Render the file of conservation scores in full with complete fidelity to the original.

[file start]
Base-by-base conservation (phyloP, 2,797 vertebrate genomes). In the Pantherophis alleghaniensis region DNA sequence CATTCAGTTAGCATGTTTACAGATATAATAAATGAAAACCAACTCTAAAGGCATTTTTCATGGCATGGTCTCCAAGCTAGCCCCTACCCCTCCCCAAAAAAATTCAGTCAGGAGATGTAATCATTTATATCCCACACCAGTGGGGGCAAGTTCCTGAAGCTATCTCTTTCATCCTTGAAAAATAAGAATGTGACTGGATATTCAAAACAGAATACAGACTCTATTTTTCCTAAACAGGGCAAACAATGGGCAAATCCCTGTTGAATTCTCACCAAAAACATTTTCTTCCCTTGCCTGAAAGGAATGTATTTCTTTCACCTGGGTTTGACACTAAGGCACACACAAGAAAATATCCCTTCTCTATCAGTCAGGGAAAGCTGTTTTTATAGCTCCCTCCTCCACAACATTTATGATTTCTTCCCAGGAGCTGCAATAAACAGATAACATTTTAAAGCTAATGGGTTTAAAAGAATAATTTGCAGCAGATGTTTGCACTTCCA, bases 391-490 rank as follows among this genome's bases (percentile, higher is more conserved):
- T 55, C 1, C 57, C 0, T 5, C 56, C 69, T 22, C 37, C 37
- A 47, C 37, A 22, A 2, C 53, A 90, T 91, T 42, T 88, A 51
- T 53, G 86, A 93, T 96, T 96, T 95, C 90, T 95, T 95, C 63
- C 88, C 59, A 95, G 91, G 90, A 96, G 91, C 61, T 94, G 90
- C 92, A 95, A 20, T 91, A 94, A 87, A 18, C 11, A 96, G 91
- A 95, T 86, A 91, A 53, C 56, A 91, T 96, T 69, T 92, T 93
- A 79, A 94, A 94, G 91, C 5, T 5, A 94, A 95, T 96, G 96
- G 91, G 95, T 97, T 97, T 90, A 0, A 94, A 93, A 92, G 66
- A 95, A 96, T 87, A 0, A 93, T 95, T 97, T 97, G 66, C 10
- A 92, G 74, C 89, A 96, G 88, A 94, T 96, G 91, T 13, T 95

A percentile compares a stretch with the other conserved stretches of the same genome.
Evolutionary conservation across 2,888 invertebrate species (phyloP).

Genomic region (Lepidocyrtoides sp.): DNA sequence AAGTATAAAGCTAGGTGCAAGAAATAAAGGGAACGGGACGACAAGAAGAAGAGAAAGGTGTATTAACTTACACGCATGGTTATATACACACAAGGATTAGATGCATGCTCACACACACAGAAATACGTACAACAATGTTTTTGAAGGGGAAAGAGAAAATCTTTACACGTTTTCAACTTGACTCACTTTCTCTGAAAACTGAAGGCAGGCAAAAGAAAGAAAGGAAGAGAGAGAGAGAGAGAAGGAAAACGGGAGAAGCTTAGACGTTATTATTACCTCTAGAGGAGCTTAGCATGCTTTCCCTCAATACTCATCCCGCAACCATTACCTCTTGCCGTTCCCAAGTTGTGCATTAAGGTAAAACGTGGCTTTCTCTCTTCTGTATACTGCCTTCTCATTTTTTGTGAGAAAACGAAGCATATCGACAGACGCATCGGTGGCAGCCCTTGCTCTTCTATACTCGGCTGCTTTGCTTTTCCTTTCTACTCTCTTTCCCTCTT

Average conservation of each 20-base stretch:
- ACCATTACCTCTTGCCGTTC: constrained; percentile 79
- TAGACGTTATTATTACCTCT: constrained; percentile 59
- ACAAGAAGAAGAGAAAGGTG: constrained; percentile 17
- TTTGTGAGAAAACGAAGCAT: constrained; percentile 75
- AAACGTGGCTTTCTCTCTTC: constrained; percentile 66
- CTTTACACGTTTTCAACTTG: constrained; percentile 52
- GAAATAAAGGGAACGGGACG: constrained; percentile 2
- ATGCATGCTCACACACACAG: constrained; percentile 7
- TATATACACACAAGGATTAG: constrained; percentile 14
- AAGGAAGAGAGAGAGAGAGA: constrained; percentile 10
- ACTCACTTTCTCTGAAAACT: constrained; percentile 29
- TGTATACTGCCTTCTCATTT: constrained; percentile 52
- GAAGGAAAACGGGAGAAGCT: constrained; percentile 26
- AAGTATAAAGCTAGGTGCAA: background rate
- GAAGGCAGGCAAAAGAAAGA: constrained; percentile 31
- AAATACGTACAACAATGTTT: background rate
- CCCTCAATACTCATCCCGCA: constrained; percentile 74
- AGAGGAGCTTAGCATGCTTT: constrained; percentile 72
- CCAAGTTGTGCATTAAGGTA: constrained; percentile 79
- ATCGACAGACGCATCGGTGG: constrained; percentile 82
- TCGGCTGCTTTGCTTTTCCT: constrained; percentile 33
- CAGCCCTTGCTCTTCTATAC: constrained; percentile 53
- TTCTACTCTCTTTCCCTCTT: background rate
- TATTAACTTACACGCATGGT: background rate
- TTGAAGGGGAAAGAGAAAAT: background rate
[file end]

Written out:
Base-by-base conservation (phyloP, 2,797 vertebrate genomes). In the Pantherophis alleghaniensis region DNA sequence CATTCAGTTAGCATGTTTACAGATATAATAAATGAAAACCAACTCTAAAGGCATTTTTCATGGCATGGTCTCCAAGCTAGCCCCTACCCCTCCCCAAAAAAATTCAGTCAGGAGATGTAATCATTTATATCCCACACCAGTGGGGGCAAGTTCCTGAAGCTATCTCTTTCATCCTTGAAAAATAAGAATGTGACTGGATATTCAAAACAGAATACAGACTCTATTTTTCCTAAACAGGGCAAACAATGGGCAAATCCCTGTTGAATTCTCACCAAAAACATTTTCTTCCCTTGCCTGAAAGGAATGTATTTCTTTCACCTGGGTTTGACACTAAGGCACACACAAGAAAATATCCCTTCTCTATCAGTCAGGGAAAGCTGTTTTTATAGCTCCCTCCTCCACAACATTTATGATTTCTTCCCAGGAGCTGCAATAAACAGATAACATTTTAAAGCTAATGGGTTTAAAAGAATAATTTGCAGCAGATGTTTGCACTTCCA, bases 391-490 rank as follows among this genome's bases (percentile, higher is more conserved):
- T 55, C 1, C 57, C 0, T 5, C 56, C 69, T 22, C 37, C 37
- A 47, C 37, A 22, A 2, C 53, A 90, T 91, T 42, T 88, A 51
- T 53, G 86, A 93, T 96, T 96, T 95, C 90, T 95, T 95, C 63
- C 88, C 59, A 95, G 91, G 90, A 96, G 91, C 61, T 94, G 90
- C 92, A 95, A 20, T 91, A 94, A 87, A 18, C 11, A 96, G 91
- A 95, T 86, A 91, A 53, C 56, A 91, T 96, T 69, T 92, T 93
- A 79, A 94, A 94, G 91, C 5, T 5, A 94, A 95, T 96, G 96
- G 91, G 95, T 97, T 97, T 90, A 0, A 94, A 93, A 92, G 66
- A 95, A 96, T 87, A 0, A 93, T 95, T 97, T 97, G 66, C 10
- A 92, G 74, C 89, A 96, G 88, A 94, T 96, G 91, T 13, T 95

A percentile compares a stretch with the other conserved stretches of the same genome.
Evolutionary conservation across 2,888 invertebrate species (phyloP).

Genomic region (Lepidocyrtoides sp.): DNA sequence AAGTATAAAGCTAGGTGCAAGAAATAAAGGGAACGGGACGACAAGAAGAAGAGAAAGGTGTATTAACTTACACGCATGGTTATATACACACAAGGATTAGATGCATGCTCACACACACAGAAATACGTACAACAATGTTTTTGAAGGGGAAAGAGAAAATCTTTACACGTTTTCAACTTGACTCACTTTCTCTGAAAACTGAAGGCAGGCAAAAGAAAGAAAGGAAGAGAGAGAGAGAGAGAAGGAAAACGGGAGAAGCTTAGACGTTATTATTACCTCTAGAGGAGCTTAGCATGCTTTCCCTCAATACTCATCCCGCAACCATTACCTCTTGCCGTTCCCAAGTTGTGCATTAAGGTAAAACGTGGCTTTCTCTCTTCTGTATACTGCCTTCTCATTTTTTGTGAGAAAACGAAGCATATCGACAGACGCATCGGTGGCAGCCCTTGCTCTTCTATACTCGGCTGCTTTGCTTTTCCTTTCTACTCTCTTTCCCTCTT

Average conservation of each 20-base stretch:
- ACCATTACCTCTTGCCGTTC: constrained; percentile 79
- TAGACGTTATTATTACCTCT: constrained; percentile 59
- ACAAGAAGAAGAGAAAGGTG: constrained; percentile 17
- TTTGTGAGAAAACGAAGCAT: constrained; percentile 75
- AAACGTGGCTTTCTCTCTTC: constrained; percentile 66
- CTTTACACGTTTTCAACTTG: constrained; percentile 52
- GAAATAAAGGGAACGGGACG: constrained; percentile 2
- ATGCATGCTCACACACACAG: constrained; percentile 7
- TATATACACACAAGGATTAG: constrained; percentile 14
- AAGGAAGAGAGAGAGAGAGA: constrained; percentile 10
- ACTCACTTTCTCTGAAAACT: constrained; percentile 29
- TGTATACTGCCTTCTCATTT: constrained; percentile 52
- GAAGGAAAACGGGAGAAGCT: constrained; percentile 26
- AAGTATAAAGCTAGGTGCAA: background rate
- GAAGGCAGGCAAAAGAAAGA: constrained; percentile 31
- AAATACGTACAACAATGTTT: background rate
- CCCTCAATACTCATCCCGCA: constrained; percentile 74
- AGAGGAGCTTAGCATGCTTT: constrained; percentile 72
- CCAAGTTGTGCATTAAGGTA: constrained; percentile 79
- ATCGACAGACGCATCGGTGG: constrained; percentile 82
- TCGGCTGCTTTGCTTTTCCT: constrained; percentile 33
- CAGCCCTTGCTCTTCTATAC: constrained; percentile 53
- TTCTACTCTCTTTCCCTCTT: background rate
- TATTAACTTACACGCATGGT: background rate
- TTGAAGGGGAAAGAGAAAAT: background rate